A Thought Piece on Africa Day

Africa Day is celebrated on 25 May of each year. It is an annual commemoration of the foundation of the OAU (Organisation of African Unity) in 1963. The commemoration and celebration has cultural and historical significance for the continent.

On this 54th year of celebration in 2017, there are pockets of Africa and indeed of the world, that embrace the beauty, the authentic values and the nothing-to-prove attitude of Africa’s character. There are many more pockets that live in polarity – both within and outside of the continent. In that polarity we tend to see fellow African brothers and sisters as “the other” as less than, and as a threat or potential enemy. Historians and social anthropologists might testify that this polarity is not inherent to the character of Africa. One of the reasons for that is the fact that Africa is the birthplace of the saying “I am because we are” umuntu ngumuntu ngabantu. Historically individuals have tended to see themselves in the context of the collective and in the context of the other. So it can be said that the phenomenon of otherness is foreign to Africa. Over time this otherness has been adopted as our very own. The season has come for Africa to retrace its steps, reclaim its values and break the cycle of polarity and of Otherness.

It is interesting to observe that this imported tendency of living in polarity has also become part of the DNA of relationships in the corporate work place. Employer-employee relations tend to be riddled with suspicion and mistrust, setting the tone for most interaction. Most of us will remember that May month, namely 1 May is an international day of paying homeage to the labour force across the globe. It is referred to as International Workers Day. It is quite ironic that on the month that we celebrate Africa and workers that the image of Africa and of workers is not enjoying much prestige and elevation. But it is critical that the cycle of otherness in Africa and otherness in the workplace is redressed. Such redress will go a long way in harmonizing relations – relations within Africa and relations among colleagues in the workplace. Some of the practical steps for redress are:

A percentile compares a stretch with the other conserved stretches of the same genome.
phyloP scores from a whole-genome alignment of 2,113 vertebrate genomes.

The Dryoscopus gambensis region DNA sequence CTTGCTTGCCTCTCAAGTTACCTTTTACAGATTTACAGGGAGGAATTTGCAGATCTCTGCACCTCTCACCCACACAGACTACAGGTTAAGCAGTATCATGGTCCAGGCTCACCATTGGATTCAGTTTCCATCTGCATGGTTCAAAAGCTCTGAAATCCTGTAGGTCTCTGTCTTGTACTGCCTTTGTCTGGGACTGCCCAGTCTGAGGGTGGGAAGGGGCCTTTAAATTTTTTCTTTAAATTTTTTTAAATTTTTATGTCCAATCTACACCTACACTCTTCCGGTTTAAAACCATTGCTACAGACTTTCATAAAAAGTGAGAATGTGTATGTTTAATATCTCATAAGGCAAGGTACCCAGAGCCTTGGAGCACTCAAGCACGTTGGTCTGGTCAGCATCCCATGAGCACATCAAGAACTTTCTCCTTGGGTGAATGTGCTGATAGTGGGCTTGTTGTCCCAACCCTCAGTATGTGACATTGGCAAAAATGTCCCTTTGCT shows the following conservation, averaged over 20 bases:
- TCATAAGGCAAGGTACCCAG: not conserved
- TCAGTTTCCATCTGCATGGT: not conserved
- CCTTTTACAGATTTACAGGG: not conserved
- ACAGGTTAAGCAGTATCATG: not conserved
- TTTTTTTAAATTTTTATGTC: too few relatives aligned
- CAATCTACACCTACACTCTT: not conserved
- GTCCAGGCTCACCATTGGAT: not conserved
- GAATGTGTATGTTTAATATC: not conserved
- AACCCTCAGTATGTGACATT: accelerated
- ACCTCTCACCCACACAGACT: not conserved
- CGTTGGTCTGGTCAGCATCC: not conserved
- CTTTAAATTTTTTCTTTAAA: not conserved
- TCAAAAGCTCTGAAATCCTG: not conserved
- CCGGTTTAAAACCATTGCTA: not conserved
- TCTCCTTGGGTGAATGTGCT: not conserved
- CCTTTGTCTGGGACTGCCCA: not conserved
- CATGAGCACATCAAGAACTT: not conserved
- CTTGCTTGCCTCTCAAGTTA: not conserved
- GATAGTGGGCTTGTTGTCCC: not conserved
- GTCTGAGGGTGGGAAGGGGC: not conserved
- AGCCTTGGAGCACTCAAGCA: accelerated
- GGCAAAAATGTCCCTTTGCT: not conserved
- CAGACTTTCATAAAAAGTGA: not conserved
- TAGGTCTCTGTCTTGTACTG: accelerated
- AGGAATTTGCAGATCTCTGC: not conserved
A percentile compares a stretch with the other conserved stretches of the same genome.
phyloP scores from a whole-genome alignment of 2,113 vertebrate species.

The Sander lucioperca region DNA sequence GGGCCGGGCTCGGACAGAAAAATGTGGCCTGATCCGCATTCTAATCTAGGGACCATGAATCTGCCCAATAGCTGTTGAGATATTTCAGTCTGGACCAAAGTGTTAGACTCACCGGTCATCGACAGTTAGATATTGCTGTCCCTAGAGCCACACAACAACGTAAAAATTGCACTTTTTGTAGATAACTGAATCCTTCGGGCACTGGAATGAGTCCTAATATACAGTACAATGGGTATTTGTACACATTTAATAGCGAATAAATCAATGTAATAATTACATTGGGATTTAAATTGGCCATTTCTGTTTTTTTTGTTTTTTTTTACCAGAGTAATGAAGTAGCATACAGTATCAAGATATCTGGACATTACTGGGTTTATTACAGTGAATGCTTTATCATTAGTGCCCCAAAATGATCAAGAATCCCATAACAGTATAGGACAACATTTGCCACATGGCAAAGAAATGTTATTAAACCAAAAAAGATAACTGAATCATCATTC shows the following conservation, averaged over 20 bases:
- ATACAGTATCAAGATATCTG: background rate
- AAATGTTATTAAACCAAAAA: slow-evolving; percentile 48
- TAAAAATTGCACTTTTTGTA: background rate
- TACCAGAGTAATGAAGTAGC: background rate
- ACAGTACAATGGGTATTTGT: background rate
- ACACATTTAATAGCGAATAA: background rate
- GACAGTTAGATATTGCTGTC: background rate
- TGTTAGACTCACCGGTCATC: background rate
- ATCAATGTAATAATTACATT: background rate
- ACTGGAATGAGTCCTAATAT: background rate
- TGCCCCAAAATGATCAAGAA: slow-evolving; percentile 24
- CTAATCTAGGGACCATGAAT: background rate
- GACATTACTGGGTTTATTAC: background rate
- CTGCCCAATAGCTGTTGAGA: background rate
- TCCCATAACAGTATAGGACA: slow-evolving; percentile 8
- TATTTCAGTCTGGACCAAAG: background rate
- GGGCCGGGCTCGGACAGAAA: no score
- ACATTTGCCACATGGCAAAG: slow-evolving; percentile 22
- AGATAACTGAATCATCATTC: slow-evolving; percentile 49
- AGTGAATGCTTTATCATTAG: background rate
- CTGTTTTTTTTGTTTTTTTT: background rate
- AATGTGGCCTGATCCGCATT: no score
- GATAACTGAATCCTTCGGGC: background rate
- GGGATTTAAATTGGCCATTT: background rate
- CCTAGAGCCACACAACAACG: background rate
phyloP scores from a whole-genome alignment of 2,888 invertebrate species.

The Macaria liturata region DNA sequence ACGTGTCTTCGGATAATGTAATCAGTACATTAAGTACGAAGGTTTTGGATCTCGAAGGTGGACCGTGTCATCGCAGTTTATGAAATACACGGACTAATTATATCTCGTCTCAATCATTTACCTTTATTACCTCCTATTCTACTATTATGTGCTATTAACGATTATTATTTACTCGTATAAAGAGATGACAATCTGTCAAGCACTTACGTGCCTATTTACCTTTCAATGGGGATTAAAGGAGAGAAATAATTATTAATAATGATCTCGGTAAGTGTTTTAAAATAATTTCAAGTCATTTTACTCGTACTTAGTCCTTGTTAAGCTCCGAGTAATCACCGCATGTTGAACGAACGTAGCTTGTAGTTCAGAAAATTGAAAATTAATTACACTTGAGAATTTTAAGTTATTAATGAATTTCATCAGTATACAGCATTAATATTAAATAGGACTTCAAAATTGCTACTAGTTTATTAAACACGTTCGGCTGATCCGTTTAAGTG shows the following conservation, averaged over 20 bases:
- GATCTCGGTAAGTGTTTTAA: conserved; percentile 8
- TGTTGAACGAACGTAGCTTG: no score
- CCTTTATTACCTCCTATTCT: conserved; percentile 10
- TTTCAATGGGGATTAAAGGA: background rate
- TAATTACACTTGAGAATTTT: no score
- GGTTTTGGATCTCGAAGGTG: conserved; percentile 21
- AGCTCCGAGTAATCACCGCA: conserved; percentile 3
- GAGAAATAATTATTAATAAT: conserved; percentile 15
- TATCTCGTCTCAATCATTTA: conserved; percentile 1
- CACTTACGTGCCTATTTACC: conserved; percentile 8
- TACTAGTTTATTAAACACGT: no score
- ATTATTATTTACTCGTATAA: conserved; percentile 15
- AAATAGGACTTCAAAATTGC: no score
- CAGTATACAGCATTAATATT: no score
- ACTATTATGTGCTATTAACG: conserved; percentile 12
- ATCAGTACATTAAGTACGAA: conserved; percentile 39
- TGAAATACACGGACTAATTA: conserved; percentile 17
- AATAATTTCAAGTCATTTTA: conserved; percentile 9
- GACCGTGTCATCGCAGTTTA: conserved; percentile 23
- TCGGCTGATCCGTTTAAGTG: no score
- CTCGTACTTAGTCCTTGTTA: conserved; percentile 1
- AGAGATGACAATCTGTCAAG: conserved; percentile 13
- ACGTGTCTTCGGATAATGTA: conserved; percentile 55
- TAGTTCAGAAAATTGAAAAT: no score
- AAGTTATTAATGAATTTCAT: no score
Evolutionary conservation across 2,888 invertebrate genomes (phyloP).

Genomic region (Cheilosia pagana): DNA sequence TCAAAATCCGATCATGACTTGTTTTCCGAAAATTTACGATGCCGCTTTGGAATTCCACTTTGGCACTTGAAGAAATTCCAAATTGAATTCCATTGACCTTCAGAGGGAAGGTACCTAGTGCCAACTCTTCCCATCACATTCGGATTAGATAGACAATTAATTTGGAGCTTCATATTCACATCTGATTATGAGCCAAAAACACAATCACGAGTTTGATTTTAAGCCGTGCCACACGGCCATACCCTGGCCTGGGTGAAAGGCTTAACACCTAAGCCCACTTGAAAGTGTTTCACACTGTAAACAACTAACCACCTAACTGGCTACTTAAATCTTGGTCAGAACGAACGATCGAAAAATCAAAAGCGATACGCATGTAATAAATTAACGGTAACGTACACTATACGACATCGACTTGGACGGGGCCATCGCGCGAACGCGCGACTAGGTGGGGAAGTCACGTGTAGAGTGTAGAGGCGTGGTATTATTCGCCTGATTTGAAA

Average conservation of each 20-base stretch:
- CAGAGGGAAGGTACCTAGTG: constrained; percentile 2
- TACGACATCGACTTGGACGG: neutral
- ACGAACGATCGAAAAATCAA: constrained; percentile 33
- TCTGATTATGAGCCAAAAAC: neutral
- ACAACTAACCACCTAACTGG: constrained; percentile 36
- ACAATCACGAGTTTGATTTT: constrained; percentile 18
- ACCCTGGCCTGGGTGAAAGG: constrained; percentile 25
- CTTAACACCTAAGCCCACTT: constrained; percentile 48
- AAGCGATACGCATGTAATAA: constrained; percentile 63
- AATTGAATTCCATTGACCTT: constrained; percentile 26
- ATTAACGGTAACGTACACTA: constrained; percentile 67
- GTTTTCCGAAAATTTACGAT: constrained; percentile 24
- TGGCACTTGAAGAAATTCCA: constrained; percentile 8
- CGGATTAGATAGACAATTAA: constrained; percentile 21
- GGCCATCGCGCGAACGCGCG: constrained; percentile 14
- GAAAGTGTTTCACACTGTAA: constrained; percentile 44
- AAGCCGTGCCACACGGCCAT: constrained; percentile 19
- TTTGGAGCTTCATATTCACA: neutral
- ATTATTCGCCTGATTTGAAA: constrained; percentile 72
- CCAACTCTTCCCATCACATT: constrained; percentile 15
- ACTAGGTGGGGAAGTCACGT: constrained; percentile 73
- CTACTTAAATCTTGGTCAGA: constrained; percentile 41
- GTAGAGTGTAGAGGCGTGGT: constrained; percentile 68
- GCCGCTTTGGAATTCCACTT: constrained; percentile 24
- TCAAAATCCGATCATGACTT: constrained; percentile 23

1. Genuinely seeing from the other side: asking myself what am I not considering from the perspective of the one I disagree with, the one I have traditionally referred to as the other. This ability to see from the other side is also a character of higher emotional intelligence. It is part of empathy. It is a powerful tool to master

2. Humanising the other’s experience: more often than not, when we minimize the plight of the other, it is usually because we have let go of seeing their humanity. We are not always conscious that we have minimized their sense of self and therefore dehumanized them in our eyes. In other words a dehumanized being has as much value in our eyes as a block of wood. Whether we are conscious of that fact or not

3. Recognize the similarities instead of only the differences: We frequently elevate differences in engagements more than similarities. If we make conscious effort to see similarities between us and the other, we come closer to making them human in our eyes and therefore see them as equal. When we recognize similarities, we tend to see a different dimension in the other than we previously did. In turn, their experiences tend to feel closer to us than when we don’t see similarities

4. Becoming intentional about having a renewed perspective: Above all else, it is critical to become intentional about having a renewed perspective about the other than previously. This will more than likely become the fuel needed to start the process of seeing the other differently. How will you know you have succeeded in that intentional journey? When the other is no longer only the other in your eyes. When you recognize that the other is in fact you in a different disguise.

So in this Africa month and Worker’s month, let us remember that long before the now entrenched polarities in the workplace and among perceptions about Africa, there existed a deep common understanding that when I see and acknowledge your humanity, I embrace my own humanity; that we are all part of the same Oneness that has brought life into existence.

I wish you a celebratory May, from here at the very birthplace of humanity.

Phyllis Ndlovu


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